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November 29, 2016 | Vol. 66, No. 23

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In This Issue

Dear PEI Member:

On Nov. 23, the U.S. Environmental Protection Agency (EPA) released its 2017 volume requirements for advanced biofuel and other renewable fuels, including ethanol. This most recent update of the Renewable Fuel Standard (RFS) marks a big step forward in the agency’s mission under the Energy Independence and Security Act of 2007 to “increase the production of clean renewable fuels.”

The volume requirements contained in the new 131-page rule are at record levels, exceeding both the 2016 requirements and the numbers proposed by EPA earlier this year:

  2016 2017 2017
  Final Proposed Final
Advanced Biofuel 3.61 4.00 4.28
Ethanol 14.50 14.80 15.00
* All figures in billions of gallons

The 2017 requirements, which EPA dubs “reasonably attainable and appropriate,” raise ethanol to 10.7 percent of the nation’s fuel supply—as compared to 10.1 percent in 2016. EPA expects most of the increase to come from E15 and E85, thanks to the growing availability of these higher blends and more favorable retail pricing.

E15 and E85 Availability
EPA forecasts that the number of retail fueling facilities selling E15 will more than quadruple in 2017—from 400 to 1,650 locations. The number of stations selling E85 is expected to rise from 3,200 to 4,300.

The primary reason for the growth in station counts is the extensive system of public and private grants retailers can tap to help offset the costs of upgrading their fueling system infrastructure. At the top of the grant list are the $210 million U.S. Department of Agriculture (USDA) Biofuels Infrastructure Partnership (BIP) and the Prime the Pump program funded by the ethanol industry.

EPA Finalizes 2017 Renewable Fuel Standard

Proposed Overtime Rule Halted

Colorado Tests New Road Tax System

PEI Member Updates Requested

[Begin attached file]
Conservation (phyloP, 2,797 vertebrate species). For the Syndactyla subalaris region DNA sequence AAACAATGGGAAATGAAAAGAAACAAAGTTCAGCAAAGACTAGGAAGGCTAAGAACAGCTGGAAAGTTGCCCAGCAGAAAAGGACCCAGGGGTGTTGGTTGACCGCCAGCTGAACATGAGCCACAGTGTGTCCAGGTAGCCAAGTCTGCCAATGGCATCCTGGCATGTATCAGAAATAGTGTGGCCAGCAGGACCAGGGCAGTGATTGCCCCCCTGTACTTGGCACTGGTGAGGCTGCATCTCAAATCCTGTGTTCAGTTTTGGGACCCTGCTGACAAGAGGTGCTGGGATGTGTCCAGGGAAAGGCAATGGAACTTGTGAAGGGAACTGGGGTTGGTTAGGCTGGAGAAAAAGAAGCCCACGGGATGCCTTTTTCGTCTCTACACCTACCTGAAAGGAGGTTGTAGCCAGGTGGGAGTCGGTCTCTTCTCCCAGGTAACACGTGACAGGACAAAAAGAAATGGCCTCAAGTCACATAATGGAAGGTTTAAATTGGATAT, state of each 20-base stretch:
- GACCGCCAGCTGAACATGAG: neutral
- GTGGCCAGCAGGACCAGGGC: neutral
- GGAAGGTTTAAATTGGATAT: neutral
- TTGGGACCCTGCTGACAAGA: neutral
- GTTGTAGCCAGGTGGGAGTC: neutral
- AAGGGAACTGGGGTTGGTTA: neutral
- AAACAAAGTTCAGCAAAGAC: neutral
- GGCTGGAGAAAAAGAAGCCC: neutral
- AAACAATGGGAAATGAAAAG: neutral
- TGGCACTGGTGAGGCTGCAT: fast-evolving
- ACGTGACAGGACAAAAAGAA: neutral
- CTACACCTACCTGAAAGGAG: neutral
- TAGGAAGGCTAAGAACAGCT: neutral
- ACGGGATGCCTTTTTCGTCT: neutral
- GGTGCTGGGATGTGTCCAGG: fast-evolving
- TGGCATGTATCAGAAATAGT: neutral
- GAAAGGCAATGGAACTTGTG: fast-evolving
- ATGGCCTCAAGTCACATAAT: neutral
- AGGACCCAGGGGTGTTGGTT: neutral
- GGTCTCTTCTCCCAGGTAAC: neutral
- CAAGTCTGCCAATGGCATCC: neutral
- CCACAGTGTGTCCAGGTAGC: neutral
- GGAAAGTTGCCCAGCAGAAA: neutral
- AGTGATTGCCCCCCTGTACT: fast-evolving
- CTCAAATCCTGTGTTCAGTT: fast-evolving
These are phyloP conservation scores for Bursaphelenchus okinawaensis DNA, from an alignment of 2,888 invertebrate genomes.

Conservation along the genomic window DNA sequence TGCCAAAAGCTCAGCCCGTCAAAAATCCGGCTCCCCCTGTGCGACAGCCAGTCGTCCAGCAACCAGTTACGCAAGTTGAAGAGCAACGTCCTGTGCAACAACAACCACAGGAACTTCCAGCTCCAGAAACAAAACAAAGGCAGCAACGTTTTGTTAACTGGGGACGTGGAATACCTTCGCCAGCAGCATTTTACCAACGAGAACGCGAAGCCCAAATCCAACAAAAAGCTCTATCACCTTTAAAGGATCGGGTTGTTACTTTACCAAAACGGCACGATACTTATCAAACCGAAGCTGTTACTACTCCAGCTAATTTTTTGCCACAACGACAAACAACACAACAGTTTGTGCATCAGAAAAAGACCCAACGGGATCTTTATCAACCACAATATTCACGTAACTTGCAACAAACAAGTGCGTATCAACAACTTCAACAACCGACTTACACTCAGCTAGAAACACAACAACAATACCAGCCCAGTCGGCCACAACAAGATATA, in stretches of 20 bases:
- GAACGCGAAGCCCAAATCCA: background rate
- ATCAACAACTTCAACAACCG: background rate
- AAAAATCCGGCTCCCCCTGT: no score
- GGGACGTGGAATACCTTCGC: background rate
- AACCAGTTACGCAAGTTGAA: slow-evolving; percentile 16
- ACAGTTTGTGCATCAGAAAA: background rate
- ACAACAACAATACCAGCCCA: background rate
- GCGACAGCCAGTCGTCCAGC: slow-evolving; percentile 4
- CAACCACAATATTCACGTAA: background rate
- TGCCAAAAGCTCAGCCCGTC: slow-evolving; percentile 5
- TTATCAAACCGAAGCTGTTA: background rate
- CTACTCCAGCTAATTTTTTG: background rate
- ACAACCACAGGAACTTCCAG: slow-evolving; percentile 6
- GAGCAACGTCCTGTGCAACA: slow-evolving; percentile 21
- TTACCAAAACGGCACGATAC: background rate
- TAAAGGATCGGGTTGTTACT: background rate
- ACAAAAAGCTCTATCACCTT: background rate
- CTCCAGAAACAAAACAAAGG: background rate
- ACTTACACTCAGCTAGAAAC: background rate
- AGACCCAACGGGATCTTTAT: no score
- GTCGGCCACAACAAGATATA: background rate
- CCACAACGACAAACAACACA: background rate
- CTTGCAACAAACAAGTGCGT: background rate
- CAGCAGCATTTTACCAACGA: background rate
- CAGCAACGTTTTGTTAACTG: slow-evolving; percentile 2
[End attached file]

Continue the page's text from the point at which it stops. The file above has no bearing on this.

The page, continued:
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Attractive Retail Prices
As E15 becomes more widely available, EPA expects the blend’s 5- to 10-cent per gallon price advantage over E10 will prove increasingly attractive to consumers.

EPA’s pricing analysis on E85 is a little more complicated. From 2012 to 2016, E85 has been 16 to 20 percent less expensive per gallon than E10. However, the 21 million motorists who own flex fuel vehicles have so far had little financial incentive to make the switch from E10 because E85’s energy content is 22 percent less than that of E10. In 2017, EPA expects increased retailer competition to push the price differential to an unprecedented 22 percent, making E85 just as efficient as E10 and much more appealing at the pump.

Looking Ahead
Though not factored into its official RFS calculations, EPA also mentioned another proposed rulemaking that could push the use of ethanol even higher than the 2017 requirement: the Renewables Enhancement and Growth Support (REGS) Rule. Released for public comment on Nov. 16, the REGS Rule would classify ethanol blends from E16 to E83 as flex fuels not subject to all gasoline quality standards. According to EPA, this rule could lower the cost and increase the production of these blends, thereby further contributing to the growth of ethanol. A public hearing on the REGS Rule will be held Dec. 6 in Chicago (see Nov. 14, 2016 TL), and the public comment period is open until Jan. 17, 2017.

Outlook for the Industry
Even if EPA’s estimates prove accurate, the number of stations selling E15 and/or E85 in 2017 will represent a small fraction of the 150,000+ U.S. retail fueling locations. As a result, we do not expect the 2017 RFS to dramatically impact members’ workload. However, two areas of opportunity deserve mention: 

  • New Construction. In recent months, several major marketers have announced plans to move more deeply into E15. The new RFS ethanol requirements, the BIP program and Prime the Pump grants will accelerate that trend, especially when it comes to new store construction. With most new underground storage tanks (USTs) warranted for ethanol blends up to E100 and many new dispensers warranted up to E15, the additional costs to make new stations fully E15-ready are relatively minor in most cases. So, construction-oriented distributors should expect an increasing percentage of their new builds to be designed to store, meter and dispense E15.
  • Blender Pumps. If EPA is right that favorable 2017 pricing will make E85 more appealing to consumers who own flex fuel vehicles, blender pumps will become a viable option for marketers seeking to better serve those customers — especially at locations with limited tank capacities.

Some commentators have speculated that the incoming Congress may attempt to roll back the new volume requirements. Under the Congressional Review Act (CRA), any such attempt would have to occur within the first 60 days of the new legislative session. However, President-elect Trump spoke often during the campaign of his support for the RFS (see Nov. 14, 2016 TL). So he almost certainly would be unlikely to approve any attempted rollback.